Point of View, June 2000. Over the years, the surveying industry has changed through technology—and many surveyors have changed their roles, providing more (or different) services to their clients.

Over the years, the surveying industry has changed through technology—and many surveyors have changed their roles, providing more (or different) services to their clients. Of the 59 responses to our May POB Online Point of View question, the majority said they have been in the industry for 21 to 30 years (23 respondents, 11 to 20 years (15 respondents) and 31 to 40 years (10 respondents). Most—again, 23 respondents—said their job titles have changed four times over the years; eighteen said it has changed so many times they lost track. Today, 31 said they practice 1 to 2 disciplines; 21 practice 3 to 4 disciplines; three practice 5 to 6 disciplines and three said they do it all. As to which particular disciplines they perform, we received a plethora of answers. The majority included: boundary surveys (7); land surveying (7); engineering (5); civil engineering (4); GIS, construction engineering, topographic, construction, cadastral engineering (2 responses each). Other answers included cartography, storm drain and storm water management design, archaeology, architecture, photogrammetry, right of way, and site design and development.

In response to the question, “What do you think is the most significant change that has occurred in the industry since you’ve been involved?” we received answers including GPS, total stations, data collectors, GIS, continuing education requirements for license renewal, satellite surveying, AutoCAD and Electronic Distance Meters.

Here are some comments:

“The computerization of our profession has changed the way we operate completely. It has changed the range of our services, the areas in which we work and our communication with each other. For the most part, it has improved each of these areas.”—PLS, Ariz.

“The use of GPS has significantly increased outputs for lower cost.”—LS, Colo.

“The advent of smaller, more powerful computers to perform calculations and drafting. This has led to untrained individuals computing and drafting surveys, legal descriptions and subdivision plats.”—PLS, Colo.

“The reduction in the size of the field crew and the increased speed in map and plat production provided by technological advances and innovation.”—PLS/GIS Manager, Ariz., Calif., Colo.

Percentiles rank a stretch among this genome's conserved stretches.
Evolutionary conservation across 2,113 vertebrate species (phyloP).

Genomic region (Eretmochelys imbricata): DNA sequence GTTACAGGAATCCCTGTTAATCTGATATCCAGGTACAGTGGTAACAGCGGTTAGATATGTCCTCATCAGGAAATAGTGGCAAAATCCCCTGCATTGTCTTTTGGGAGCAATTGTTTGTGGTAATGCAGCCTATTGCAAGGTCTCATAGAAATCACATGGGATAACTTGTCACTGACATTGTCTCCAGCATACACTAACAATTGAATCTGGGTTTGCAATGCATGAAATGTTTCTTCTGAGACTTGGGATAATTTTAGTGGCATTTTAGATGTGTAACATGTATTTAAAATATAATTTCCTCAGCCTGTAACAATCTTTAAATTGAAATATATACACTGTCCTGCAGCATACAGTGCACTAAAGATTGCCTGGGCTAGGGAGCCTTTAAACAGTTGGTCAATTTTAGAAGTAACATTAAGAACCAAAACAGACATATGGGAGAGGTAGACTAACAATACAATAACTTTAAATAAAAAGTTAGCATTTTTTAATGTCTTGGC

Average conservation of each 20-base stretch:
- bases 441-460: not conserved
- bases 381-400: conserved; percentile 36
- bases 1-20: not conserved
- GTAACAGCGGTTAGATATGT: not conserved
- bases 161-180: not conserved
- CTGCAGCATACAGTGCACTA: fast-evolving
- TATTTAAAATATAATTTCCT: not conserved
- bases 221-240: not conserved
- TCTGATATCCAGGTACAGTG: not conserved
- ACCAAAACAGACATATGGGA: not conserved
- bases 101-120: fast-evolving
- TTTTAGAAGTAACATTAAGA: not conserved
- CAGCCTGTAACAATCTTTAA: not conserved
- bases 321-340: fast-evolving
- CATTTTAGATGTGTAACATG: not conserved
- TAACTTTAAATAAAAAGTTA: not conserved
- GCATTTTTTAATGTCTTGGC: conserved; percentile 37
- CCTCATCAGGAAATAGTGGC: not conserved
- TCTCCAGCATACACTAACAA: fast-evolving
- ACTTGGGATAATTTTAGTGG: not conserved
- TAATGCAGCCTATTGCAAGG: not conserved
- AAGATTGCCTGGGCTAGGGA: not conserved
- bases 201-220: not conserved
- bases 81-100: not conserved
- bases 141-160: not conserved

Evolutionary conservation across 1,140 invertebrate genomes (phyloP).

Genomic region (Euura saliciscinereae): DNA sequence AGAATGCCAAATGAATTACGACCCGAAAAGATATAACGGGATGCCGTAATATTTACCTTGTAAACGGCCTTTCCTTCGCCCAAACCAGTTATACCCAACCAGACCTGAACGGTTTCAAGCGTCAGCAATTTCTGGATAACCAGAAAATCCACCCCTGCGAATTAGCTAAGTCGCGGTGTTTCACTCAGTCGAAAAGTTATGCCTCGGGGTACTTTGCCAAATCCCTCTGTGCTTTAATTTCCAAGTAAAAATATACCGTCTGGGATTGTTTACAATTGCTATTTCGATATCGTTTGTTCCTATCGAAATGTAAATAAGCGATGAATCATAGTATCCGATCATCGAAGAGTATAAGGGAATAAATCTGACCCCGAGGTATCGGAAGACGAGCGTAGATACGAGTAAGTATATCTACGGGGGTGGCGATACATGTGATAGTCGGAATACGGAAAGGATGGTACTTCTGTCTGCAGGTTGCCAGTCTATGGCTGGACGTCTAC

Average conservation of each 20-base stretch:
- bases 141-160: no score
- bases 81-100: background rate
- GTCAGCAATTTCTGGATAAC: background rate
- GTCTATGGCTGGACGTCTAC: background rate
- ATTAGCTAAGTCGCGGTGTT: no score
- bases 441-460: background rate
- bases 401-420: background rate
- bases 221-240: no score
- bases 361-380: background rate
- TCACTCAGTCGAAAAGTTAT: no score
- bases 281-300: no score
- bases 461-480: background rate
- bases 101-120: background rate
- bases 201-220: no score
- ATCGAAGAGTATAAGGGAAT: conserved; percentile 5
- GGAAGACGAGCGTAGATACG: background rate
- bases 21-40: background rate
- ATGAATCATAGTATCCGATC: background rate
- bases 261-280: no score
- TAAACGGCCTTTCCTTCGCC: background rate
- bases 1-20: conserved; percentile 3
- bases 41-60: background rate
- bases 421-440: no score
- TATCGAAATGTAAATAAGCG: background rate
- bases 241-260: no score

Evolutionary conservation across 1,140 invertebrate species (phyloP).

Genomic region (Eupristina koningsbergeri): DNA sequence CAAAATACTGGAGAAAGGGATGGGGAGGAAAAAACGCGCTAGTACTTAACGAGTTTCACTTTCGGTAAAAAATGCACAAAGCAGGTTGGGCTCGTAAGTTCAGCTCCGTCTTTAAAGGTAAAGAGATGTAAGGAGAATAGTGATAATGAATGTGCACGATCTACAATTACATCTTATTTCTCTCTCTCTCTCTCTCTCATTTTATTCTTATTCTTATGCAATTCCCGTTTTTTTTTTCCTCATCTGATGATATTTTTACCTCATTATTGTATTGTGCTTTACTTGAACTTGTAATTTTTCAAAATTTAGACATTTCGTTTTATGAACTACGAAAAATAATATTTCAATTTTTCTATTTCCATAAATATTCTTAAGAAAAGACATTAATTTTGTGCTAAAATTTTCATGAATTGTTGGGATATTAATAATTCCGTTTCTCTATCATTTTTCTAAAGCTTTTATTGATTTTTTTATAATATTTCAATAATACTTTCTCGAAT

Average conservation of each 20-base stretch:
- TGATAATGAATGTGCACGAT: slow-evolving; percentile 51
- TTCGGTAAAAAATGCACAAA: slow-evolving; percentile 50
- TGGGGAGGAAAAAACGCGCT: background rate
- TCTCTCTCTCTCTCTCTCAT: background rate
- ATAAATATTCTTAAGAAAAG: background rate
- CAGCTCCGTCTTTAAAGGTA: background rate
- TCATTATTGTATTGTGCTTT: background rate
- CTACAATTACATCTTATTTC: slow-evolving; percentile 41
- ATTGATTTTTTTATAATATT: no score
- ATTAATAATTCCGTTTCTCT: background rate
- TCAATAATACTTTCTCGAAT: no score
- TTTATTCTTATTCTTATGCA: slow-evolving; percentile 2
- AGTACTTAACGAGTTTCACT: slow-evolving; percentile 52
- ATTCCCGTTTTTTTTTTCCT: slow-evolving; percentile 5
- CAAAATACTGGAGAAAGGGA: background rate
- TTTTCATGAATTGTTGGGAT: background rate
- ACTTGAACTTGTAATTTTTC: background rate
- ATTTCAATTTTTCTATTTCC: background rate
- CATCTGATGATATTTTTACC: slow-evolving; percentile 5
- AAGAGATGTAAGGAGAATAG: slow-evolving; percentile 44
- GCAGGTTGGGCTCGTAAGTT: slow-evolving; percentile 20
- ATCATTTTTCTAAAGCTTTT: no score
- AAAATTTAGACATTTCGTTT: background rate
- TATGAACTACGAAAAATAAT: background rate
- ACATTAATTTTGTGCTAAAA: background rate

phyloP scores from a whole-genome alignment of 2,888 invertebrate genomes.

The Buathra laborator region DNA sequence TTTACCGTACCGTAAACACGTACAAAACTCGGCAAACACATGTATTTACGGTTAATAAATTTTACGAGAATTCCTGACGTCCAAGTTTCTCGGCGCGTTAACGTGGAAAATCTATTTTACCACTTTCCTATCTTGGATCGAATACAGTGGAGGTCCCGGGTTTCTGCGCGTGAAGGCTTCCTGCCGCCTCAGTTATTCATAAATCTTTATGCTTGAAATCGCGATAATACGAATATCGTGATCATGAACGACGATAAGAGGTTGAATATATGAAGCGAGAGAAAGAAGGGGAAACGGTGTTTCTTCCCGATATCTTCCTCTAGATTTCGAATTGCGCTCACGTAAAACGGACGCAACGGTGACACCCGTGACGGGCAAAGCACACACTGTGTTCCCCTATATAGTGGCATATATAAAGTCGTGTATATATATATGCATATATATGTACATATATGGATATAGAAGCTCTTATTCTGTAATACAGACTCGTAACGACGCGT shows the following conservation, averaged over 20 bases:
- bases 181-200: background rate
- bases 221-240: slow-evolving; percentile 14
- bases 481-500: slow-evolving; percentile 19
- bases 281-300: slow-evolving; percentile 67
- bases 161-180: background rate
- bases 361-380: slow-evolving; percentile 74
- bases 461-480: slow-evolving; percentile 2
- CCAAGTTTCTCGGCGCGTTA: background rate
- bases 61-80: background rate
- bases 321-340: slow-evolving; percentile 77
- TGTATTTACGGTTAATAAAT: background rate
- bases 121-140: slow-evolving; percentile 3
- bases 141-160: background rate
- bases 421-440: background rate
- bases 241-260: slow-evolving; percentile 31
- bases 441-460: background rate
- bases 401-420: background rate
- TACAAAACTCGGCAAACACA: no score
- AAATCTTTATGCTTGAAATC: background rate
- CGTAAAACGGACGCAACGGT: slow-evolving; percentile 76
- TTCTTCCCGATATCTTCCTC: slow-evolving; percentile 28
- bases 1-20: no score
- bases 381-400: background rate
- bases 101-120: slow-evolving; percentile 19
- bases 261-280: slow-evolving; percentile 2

“The huge changes in equipment. The little black box we all joked about is almost here.”—LS, Id.

“The advent of CADD software. We have been using AutoCAD and DCA (now Softdesk) since DCA’s inception. We provide our survey crews with pre-computed construction stakeout data, which has helped our company in many ways: more efficient use of a field crew’s time, especially on lump sum and per unit (not per hour) projects and reduced potential for field errors.”—Project Surveyor, Del.

“Electronic field instrumentation and computer software. I consider myself one of the last of the generation who knows what is and how to chain and read a vernier…Don’t get me wrong, I don’t miss those days at all.”—PLS, Md.

“Dependency on machines as opposed to the brain of the surveyor.”—Associate/LS, Ill.

“Attitude. Surveyors were once service providers. There has been a paradigm shift toward turf protection and litigation.”—Owner/LS, Mont.

“Data collectors. They save tremendous amounts of time reducing points into the DWG.”—Survey Party Chief, N.Y.

“The lack of actual surveying ability, due mostly to four-year wonders coming out of school, then going straight to the office and doing construction layout drawings for four years. Yet they are still (somehow) able to get licensed and are now trying their hand at boundary work. The plats sure are pretty though.”—Crew coordinator, Ohio

“Positive change—computers. In computations, in CAD, in total stations, in data collections, in GPS receivers.”—VP/Owner, RLS, La.

“Electronic calculators were the beginning of the electronic revolution.”—Senior Drafter, Ken., W. Va.